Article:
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The Harvard Family Research Project separated from the Harvard Graduate School of Education to become the Global Family Research Project as of January 1, 2017. It is no longer affiliated with Harvard University.

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Fetterman, D., Kaftarian, S., & Wandersman, A. (Eds.). (1995). Empowerment evaluation: Knowledge and tools for self-assessment and accountability. Beverly Hills, CA: Sage Publications. Empowerment evaluation is explicitly designed to foster the self-determination of traditionally disenfranchised groups by utilizing evaluation to help achieve their goals and objectives. As such, empowerment evaluation is problem-focused, collaborative, and flexible, and has been applied to the evaluation of an array of programs and settings, such as substance abuse prevention, battered women's shelters, community coalitions, and school reform. This valuable edited volume provides the foundations of empowerment evaluation by outlining its philosophy, theoretical frameworks, useful tools, basic steps, and lessons learned. Case examples are drawn from government, foundations, and academe.

Durning, D. (1993). Participatory policy analysis in a social service agency: A case study. Journal of Policy Analysis and Management, 12(2), 297-322. Participatory policy analysis has developed in response to two major criticisms of traditional policy analysis: that it embodies an antidemocratic philosophy and that it utilizes a positivist framework that misdirects the analytic task of policy analysts. The author first identifies four types of participatory policy analysis, all of which accept an interpretive paradigm of inquiry, but differ in terms of the particular purposes and strategies of this approach. Next, the article presents a case study of participatory policy analysis, in which a team of employees of the Georgia Division of Rehabilitation Services examines the efficacy of its service delivery strategy.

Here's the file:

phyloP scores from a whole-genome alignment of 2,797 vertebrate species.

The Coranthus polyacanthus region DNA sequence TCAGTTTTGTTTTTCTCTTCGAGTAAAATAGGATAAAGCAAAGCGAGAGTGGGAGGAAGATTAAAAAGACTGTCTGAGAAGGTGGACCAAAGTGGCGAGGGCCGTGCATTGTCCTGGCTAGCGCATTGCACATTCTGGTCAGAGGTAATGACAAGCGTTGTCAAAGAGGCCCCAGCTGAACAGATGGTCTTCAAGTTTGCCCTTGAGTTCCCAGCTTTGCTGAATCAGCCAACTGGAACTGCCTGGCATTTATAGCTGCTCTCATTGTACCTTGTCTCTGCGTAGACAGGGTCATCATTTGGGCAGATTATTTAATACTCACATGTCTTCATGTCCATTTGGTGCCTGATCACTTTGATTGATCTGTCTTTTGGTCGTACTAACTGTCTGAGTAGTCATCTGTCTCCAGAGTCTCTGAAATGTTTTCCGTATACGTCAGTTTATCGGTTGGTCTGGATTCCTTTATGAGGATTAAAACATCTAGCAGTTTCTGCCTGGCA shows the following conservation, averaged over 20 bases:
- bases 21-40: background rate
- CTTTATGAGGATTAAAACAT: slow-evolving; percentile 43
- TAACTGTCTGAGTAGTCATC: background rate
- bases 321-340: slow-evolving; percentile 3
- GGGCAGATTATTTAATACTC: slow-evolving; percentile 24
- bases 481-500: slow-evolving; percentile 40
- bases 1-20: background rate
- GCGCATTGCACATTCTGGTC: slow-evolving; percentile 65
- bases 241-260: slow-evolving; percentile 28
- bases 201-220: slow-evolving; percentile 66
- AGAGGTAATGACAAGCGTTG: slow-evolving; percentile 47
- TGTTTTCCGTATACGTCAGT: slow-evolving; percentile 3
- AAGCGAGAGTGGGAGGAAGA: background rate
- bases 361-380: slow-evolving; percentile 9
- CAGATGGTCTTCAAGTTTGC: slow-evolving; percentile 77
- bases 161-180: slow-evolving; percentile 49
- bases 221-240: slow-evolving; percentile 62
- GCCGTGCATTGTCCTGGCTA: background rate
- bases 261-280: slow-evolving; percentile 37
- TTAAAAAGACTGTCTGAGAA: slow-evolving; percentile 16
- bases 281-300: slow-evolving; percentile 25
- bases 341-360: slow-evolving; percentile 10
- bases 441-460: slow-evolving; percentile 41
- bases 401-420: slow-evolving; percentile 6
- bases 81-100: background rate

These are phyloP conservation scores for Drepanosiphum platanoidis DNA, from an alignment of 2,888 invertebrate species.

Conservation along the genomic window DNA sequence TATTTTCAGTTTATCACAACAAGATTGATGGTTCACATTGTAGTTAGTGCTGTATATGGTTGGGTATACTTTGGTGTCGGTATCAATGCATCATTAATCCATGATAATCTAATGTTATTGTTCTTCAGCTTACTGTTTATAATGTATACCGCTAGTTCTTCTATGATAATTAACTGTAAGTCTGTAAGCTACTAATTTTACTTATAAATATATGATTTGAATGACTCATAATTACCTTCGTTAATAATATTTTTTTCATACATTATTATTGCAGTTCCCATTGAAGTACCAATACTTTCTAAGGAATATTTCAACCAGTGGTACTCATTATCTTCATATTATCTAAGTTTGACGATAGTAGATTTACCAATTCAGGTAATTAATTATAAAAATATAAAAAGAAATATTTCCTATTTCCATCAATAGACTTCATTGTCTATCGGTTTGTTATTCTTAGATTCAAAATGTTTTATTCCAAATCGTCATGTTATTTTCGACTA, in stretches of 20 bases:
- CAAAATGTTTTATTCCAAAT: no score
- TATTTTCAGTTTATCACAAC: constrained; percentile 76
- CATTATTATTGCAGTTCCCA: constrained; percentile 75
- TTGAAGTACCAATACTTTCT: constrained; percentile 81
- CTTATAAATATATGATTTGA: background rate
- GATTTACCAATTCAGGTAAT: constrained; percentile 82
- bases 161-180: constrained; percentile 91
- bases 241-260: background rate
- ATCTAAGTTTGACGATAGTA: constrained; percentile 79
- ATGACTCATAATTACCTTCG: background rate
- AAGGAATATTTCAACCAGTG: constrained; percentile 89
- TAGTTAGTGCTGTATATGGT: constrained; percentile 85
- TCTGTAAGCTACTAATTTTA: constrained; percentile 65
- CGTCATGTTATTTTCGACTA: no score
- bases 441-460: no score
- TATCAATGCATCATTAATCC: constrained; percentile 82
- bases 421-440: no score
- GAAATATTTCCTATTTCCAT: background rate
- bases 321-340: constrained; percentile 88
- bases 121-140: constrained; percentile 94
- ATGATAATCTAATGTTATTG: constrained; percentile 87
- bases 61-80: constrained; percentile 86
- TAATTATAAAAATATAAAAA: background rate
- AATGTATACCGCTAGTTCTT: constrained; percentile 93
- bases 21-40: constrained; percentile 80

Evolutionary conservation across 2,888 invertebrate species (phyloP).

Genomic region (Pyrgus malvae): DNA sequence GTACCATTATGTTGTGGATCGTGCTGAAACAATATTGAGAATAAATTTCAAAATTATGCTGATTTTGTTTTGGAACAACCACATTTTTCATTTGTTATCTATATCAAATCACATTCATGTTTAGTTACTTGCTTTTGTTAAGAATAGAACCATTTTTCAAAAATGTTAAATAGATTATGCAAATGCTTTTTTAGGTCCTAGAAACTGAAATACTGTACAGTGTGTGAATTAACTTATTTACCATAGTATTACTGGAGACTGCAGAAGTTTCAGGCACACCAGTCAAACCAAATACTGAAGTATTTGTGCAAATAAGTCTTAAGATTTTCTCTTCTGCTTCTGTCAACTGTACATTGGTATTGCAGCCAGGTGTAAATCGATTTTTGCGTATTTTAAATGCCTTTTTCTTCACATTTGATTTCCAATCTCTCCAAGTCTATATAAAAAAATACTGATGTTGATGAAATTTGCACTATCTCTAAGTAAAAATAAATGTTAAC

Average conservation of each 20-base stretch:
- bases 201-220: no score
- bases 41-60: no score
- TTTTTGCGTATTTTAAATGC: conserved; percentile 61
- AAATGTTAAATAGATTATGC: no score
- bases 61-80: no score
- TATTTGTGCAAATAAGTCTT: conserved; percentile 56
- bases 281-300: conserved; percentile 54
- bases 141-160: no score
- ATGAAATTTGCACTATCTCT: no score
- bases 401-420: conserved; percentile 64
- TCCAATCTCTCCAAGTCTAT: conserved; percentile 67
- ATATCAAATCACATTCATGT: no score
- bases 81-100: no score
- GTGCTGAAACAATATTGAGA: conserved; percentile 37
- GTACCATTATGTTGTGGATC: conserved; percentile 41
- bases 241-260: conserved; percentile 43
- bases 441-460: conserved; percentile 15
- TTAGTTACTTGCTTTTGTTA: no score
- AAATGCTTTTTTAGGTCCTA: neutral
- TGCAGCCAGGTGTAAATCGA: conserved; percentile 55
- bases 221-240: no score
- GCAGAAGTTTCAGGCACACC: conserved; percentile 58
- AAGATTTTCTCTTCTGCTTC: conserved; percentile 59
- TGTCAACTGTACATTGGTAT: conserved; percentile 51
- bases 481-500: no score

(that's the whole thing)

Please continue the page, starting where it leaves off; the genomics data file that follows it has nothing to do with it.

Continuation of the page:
Zacharakis-Jutz, J., & Gajenayake, S. (1994, July/August). Participatory evaluation's potential among nonprofit organizations: The Rockford, Illinois project. Adult Learning. In 1991 United Way of Rock River Valley in Rockford, Illinois decided to encourage member organizations to implement participatory evaluation strategies. This short article profiles the efforts of the United Way and the 10 member agencies that volunteered to conduct participatory evaluations and points to both the promises and challenges inherent in this approach to evaluation.

Bhatnagar, B., & Williams, A. C. (Eds.). (1992). Participatory development and the World Bank: Potential directions for change, World Bank discussion paper 183. Washington, DC: The World Bank. This working paper contains papers and succinct summaries of discussions from an international conference held to examine the wealth of experience with and future potential of participatory development strategies. Defining participatory development as a powerful way to build skills and enhance people's capacity for action in order to create better development policies, the conference used five different agencies' experiences to stimulate discussion about this approach. Norman Uphoff's excellent paper focuses directly on crafting evaluation approaches that build ongoing learning and participatory management capacity and contribute to long-term project maintenance.

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